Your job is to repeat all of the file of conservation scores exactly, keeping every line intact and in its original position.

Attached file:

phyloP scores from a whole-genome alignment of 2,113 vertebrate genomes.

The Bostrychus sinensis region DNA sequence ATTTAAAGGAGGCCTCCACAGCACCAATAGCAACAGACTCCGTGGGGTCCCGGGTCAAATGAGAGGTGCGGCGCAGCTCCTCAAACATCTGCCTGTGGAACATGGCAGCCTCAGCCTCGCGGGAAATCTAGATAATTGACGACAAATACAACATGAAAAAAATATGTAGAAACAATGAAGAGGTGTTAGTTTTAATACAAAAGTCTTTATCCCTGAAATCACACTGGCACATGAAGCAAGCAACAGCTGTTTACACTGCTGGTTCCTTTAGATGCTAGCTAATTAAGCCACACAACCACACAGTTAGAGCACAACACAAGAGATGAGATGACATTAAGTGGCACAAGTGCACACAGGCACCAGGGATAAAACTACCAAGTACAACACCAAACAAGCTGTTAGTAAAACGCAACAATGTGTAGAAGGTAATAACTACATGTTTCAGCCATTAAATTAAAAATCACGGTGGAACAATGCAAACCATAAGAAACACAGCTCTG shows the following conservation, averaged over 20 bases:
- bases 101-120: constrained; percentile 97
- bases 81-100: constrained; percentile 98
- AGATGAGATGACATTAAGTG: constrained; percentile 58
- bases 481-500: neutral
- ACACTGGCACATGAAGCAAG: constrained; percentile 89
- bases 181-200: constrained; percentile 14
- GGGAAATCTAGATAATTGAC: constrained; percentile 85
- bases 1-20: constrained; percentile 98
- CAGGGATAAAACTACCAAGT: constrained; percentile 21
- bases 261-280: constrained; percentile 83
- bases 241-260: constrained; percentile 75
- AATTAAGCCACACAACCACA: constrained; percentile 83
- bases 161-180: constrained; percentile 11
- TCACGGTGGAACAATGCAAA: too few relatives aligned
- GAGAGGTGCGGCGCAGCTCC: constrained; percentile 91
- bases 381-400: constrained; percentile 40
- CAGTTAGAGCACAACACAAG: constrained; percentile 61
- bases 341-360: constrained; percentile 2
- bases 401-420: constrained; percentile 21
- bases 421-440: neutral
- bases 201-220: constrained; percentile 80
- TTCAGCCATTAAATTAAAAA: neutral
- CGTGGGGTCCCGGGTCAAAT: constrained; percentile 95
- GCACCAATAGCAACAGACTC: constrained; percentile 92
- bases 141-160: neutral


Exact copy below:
phyloP scores from a whole-genome alignment of 2,113 vertebrate genomes.

The Bostrychus sinensis region DNA sequence ATTTAAAGGAGGCCTCCACAGCACCAATAGCAACAGACTCCGTGGGGTCCCGGGTCAAATGAGAGGTGCGGCGCAGCTCCTCAAACATCTGCCTGTGGAACATGGCAGCCTCAGCCTCGCGGGAAATCTAGATAATTGACGACAAATACAACATGAAAAAAATATGTAGAAACAATGAAGAGGTGTTAGTTTTAATACAAAAGTCTTTATCCCTGAAATCACACTGGCACATGAAGCAAGCAACAGCTGTTTACACTGCTGGTTCCTTTAGATGCTAGCTAATTAAGCCACACAACCACACAGTTAGAGCACAACACAAGAGATGAGATGACATTAAGTGGCACAAGTGCACACAGGCACCAGGGATAAAACTACCAAGTACAACACCAAACAAGCTGTTAGTAAAACGCAACAATGTGTAGAAGGTAATAACTACATGTTTCAGCCATTAAATTAAAAATCACGGTGGAACAATGCAAACCATAAGAAACACAGCTCTG shows the following conservation, averaged over 20 bases:
- bases 101-120: constrained; percentile 97
- bases 81-100: constrained; percentile 98
- AGATGAGATGACATTAAGTG: constrained; percentile 58
- bases 481-500: neutral
- ACACTGGCACATGAAGCAAG: constrained; percentile 89
- bases 181-200: constrained; percentile 14
- GGGAAATCTAGATAATTGAC: constrained; percentile 85
- bases 1-20: constrained; percentile 98
- CAGGGATAAAACTACCAAGT: constrained; percentile 21
- bases 261-280: constrained; percentile 83
- bases 241-260: constrained; percentile 75
- AATTAAGCCACACAACCACA: constrained; percentile 83
- bases 161-180: constrained; percentile 11
- TCACGGTGGAACAATGCAAA: too few relatives aligned
- GAGAGGTGCGGCGCAGCTCC: constrained; percentile 91
- bases 381-400: constrained; percentile 40
- CAGTTAGAGCACAACACAAG: constrained; percentile 61
- bases 341-360: constrained; percentile 2
- bases 401-420: constrained; percentile 21
- bases 421-440: neutral
- bases 201-220: constrained; percentile 80
- TTCAGCCATTAAATTAAAAA: neutral
- CGTGGGGTCCCGGGTCAAAT: constrained; percentile 95
- GCACCAATAGCAACAGACTC: constrained; percentile 92
- bases 141-160: neutral